The effect of the gastrointestinal lipase inhibitor, orlistat, on serum lipids and lipoproteins in patients with primary hyperlipidaemia
The effect of orlistat, a nonabsorbed inhibitor of gastric and pancreatic lipases, was examined in patients with primary hyperlipidaemia (serum cholesterol ≥6.2 mmol·l−1 and triglycerides ≤5.0 mmol·l−1) not responsive to dietary change alone. In a multicentre, randomised, double-blind study, 103 men and 70 women received 30, 90, 180, or 360 mg of orlistat or placebo for 8 weeks.
Total and low-density lipoprotein cholesterol levels were reduced by 4% and 5% with 30 mg orlistat, by 7% and 8% with 90 mg orlistat, by 7% and 7% with 180 mg orlistat and by 11% and 10% with 360 mg orlistat compared to placebo. High density lipoprotein cholesterol levels significantly decreased in the 360 mg orlistat group. Triglyceride levels significantly increased in the placebo group but not in the drug groups. Body weight decreased by 1.2 kg with 360 mg orlistat, despite a weight maintenance diet. Decreases in vitamin E and D levels occurred, although both vitamins remained within the normal range.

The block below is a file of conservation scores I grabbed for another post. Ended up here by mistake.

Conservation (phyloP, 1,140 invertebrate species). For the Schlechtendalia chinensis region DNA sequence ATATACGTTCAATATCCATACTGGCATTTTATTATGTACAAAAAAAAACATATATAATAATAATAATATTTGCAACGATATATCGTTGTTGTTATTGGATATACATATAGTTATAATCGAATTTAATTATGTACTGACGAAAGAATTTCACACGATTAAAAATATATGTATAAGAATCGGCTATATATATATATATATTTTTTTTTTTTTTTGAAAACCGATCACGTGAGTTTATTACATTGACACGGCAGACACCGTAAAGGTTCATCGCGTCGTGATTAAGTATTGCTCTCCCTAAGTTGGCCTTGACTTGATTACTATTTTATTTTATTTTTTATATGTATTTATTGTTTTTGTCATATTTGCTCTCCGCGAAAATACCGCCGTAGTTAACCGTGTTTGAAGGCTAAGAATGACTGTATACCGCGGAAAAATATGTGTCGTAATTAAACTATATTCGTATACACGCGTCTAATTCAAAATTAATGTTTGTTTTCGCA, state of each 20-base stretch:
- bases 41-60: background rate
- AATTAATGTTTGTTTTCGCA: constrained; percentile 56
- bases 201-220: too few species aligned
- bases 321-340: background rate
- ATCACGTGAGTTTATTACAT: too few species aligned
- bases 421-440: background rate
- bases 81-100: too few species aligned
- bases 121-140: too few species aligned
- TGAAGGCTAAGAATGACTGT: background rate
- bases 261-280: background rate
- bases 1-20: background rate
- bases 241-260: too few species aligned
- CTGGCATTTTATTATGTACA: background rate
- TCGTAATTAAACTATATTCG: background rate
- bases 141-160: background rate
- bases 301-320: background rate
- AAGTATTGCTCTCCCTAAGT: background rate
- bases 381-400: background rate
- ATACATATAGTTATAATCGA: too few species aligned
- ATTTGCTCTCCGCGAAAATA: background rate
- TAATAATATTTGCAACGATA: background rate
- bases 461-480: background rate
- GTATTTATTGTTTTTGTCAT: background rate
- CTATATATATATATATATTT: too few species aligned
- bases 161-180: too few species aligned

Adverse effects from the gastrointestinal tract were frequent, but led to discontinuation of therapy in only seven patients. Orlistat is a new therapeutic drug for the treatment of hyperlipidaemia that may be particularly useful among overweight patients. Its potential place in therapy will await long-term studies. Vitamin supplementation should be considered during treatment.
Key wordsHyperlipidaemia Orlistat lipase inhibitor fat malabsorption LDL cholesterol
Unable to display preview. Download preview PDF.
- 1.Grundy SM, Denke MA (1990) Dietary influences on serum lipids and lipoproteins. J Lipid Res 31: 1149–1172Google Scholar
- 2.The Expert Panel (1988) Report of the National Cholesterol Education Program Expert Panel on detection, evaluation, and treatment of high blood cholesterol in adults. Arch Intern Med 148: 36–69Google Scholar
- 3.The Study Group, European Atherosclerosis Society (1988) The recognition and management of hyperlipidaemia in adults: a policy statement of the European Atherosclerosis Society. Eur Heart J 9: 571–600Google Scholar
- 4.Ornish D, Brown SE, Scherwitz LW, Billings JH, Armstrong WT, Ports TA, McLanahan SM, Kirkeeide RL, Brand RJ, Gould KL (1990) Can lifestyle changes reverse coronary heart disease? Lancet 336: 129–133Google Scholar